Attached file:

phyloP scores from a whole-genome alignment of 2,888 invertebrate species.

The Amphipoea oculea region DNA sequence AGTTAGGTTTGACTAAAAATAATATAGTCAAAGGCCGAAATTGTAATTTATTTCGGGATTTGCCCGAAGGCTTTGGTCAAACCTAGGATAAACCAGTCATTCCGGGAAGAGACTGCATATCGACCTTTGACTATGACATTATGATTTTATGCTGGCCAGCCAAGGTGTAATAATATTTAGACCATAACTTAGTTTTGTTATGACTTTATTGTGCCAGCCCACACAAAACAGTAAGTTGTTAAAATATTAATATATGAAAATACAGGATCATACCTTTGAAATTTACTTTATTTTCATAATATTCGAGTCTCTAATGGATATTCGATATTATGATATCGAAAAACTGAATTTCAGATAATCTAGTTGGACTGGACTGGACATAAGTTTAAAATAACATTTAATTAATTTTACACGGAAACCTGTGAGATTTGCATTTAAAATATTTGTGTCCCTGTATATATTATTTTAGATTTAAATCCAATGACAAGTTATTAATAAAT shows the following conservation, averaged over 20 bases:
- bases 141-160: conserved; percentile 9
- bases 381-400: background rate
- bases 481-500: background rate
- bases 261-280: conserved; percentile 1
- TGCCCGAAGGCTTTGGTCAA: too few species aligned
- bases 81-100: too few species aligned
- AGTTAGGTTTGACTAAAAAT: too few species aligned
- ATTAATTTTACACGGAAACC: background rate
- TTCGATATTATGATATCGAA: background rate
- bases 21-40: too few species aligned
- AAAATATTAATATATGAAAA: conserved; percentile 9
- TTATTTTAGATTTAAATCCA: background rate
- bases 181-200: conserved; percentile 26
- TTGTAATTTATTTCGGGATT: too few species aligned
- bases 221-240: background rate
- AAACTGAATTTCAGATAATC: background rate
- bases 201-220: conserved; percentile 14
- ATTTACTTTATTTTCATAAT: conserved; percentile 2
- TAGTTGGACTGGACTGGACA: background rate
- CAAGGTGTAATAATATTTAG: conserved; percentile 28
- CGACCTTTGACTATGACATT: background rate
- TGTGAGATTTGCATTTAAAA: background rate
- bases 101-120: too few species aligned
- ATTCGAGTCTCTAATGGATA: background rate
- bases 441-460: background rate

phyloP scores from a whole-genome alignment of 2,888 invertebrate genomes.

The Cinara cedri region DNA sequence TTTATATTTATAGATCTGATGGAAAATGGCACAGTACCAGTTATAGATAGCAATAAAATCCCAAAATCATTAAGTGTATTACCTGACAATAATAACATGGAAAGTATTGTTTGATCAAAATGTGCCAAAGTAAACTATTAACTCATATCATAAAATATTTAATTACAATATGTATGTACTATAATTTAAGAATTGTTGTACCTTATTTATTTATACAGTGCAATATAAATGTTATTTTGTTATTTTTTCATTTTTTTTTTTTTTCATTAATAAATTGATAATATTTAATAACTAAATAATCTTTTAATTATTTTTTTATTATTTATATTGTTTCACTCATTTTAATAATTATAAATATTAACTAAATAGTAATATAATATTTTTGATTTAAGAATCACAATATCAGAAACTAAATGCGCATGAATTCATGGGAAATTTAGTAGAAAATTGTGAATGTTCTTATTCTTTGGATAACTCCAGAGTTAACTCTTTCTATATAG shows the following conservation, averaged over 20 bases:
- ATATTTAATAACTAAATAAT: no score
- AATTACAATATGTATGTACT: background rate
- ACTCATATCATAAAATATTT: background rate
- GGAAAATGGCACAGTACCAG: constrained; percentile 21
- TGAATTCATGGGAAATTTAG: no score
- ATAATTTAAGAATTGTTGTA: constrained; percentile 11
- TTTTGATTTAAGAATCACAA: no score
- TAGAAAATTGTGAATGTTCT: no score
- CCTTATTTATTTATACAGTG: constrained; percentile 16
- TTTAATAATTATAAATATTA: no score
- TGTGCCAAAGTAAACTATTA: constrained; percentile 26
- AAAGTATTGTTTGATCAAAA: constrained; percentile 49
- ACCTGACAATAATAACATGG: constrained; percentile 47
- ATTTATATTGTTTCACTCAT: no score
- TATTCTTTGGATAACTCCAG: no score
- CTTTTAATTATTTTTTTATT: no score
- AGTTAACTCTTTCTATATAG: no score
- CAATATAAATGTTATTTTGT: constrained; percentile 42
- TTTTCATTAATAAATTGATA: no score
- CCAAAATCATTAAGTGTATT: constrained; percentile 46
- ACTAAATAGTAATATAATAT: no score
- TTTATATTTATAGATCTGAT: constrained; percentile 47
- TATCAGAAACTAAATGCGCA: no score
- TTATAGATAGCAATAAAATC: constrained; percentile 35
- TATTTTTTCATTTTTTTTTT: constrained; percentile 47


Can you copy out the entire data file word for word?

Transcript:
phyloP scores from a whole-genome alignment of 2,888 invertebrate species.

The Amphipoea oculea region DNA sequence AGTTAGGTTTGACTAAAAATAATATAGTCAAAGGCCGAAATTGTAATTTATTTCGGGATTTGCCCGAAGGCTTTGGTCAAACCTAGGATAAACCAGTCATTCCGGGAAGAGACTGCATATCGACCTTTGACTATGACATTATGATTTTATGCTGGCCAGCCAAGGTGTAATAATATTTAGACCATAACTTAGTTTTGTTATGACTTTATTGTGCCAGCCCACACAAAACAGTAAGTTGTTAAAATATTAATATATGAAAATACAGGATCATACCTTTGAAATTTACTTTATTTTCATAATATTCGAGTCTCTAATGGATATTCGATATTATGATATCGAAAAACTGAATTTCAGATAATCTAGTTGGACTGGACTGGACATAAGTTTAAAATAACATTTAATTAATTTTACACGGAAACCTGTGAGATTTGCATTTAAAATATTTGTGTCCCTGTATATATTATTTTAGATTTAAATCCAATGACAAGTTATTAATAAAT shows the following conservation, averaged over 20 bases:
- bases 141-160: conserved; percentile 9
- bases 381-400: background rate
- bases 481-500: background rate
- bases 261-280: conserved; percentile 1
- TGCCCGAAGGCTTTGGTCAA: too few species aligned
- bases 81-100: too few species aligned
- AGTTAGGTTTGACTAAAAAT: too few species aligned
- ATTAATTTTACACGGAAACC: background rate
- TTCGATATTATGATATCGAA: background rate
- bases 21-40: too few species aligned
- AAAATATTAATATATGAAAA: conserved; percentile 9
- TTATTTTAGATTTAAATCCA: background rate
- bases 181-200: conserved; percentile 26
- TTGTAATTTATTTCGGGATT: too few species aligned
- bases 221-240: background rate
- AAACTGAATTTCAGATAATC: background rate
- bases 201-220: conserved; percentile 14
- ATTTACTTTATTTTCATAAT: conserved; percentile 2
- TAGTTGGACTGGACTGGACA: background rate
- CAAGGTGTAATAATATTTAG: conserved; percentile 28
- CGACCTTTGACTATGACATT: background rate
- TGTGAGATTTGCATTTAAAA: background rate
- bases 101-120: too few species aligned
- ATTCGAGTCTCTAATGGATA: background rate
- bases 441-460: background rate

phyloP scores from a whole-genome alignment of 2,888 invertebrate genomes.

The Cinara cedri region DNA sequence TTTATATTTATAGATCTGATGGAAAATGGCACAGTACCAGTTATAGATAGCAATAAAATCCCAAAATCATTAAGTGTATTACCTGACAATAATAACATGGAAAGTATTGTTTGATCAAAATGTGCCAAAGTAAACTATTAACTCATATCATAAAATATTTAATTACAATATGTATGTACTATAATTTAAGAATTGTTGTACCTTATTTATTTATACAGTGCAATATAAATGTTATTTTGTTATTTTTTCATTTTTTTTTTTTTTCATTAATAAATTGATAATATTTAATAACTAAATAATCTTTTAATTATTTTTTTATTATTTATATTGTTTCACTCATTTTAATAATTATAAATATTAACTAAATAGTAATATAATATTTTTGATTTAAGAATCACAATATCAGAAACTAAATGCGCATGAATTCATGGGAAATTTAGTAGAAAATTGTGAATGTTCTTATTCTTTGGATAACTCCAGAGTTAACTCTTTCTATATAG shows the following conservation, averaged over 20 bases:
- ATATTTAATAACTAAATAAT: no score
- AATTACAATATGTATGTACT: background rate
- ACTCATATCATAAAATATTT: background rate
- GGAAAATGGCACAGTACCAG: constrained; percentile 21
- TGAATTCATGGGAAATTTAG: no score
- ATAATTTAAGAATTGTTGTA: constrained; percentile 11
- TTTTGATTTAAGAATCACAA: no score
- TAGAAAATTGTGAATGTTCT: no score
- CCTTATTTATTTATACAGTG: constrained; percentile 16
- TTTAATAATTATAAATATTA: no score
- TGTGCCAAAGTAAACTATTA: constrained; percentile 26
- AAAGTATTGTTTGATCAAAA: constrained; percentile 49
- ACCTGACAATAATAACATGG: constrained; percentile 47
- ATTTATATTGTTTCACTCAT: no score
- TATTCTTTGGATAACTCCAG: no score
- CTTTTAATTATTTTTTTATT: no score
- AGTTAACTCTTTCTATATAG: no score
- CAATATAAATGTTATTTTGT: constrained; percentile 42
- TTTTCATTAATAAATTGATA: no score
- CCAAAATCATTAAGTGTATT: constrained; percentile 46
- ACTAAATAGTAATATAATAT: no score
- TTTATATTTATAGATCTGAT: constrained; percentile 47
- TATCAGAAACTAAATGCGCA: no score
- TTATAGATAGCAATAAAATC: constrained; percentile 35
- TATTTTTTCATTTTTTTTTT: constrained; percentile 47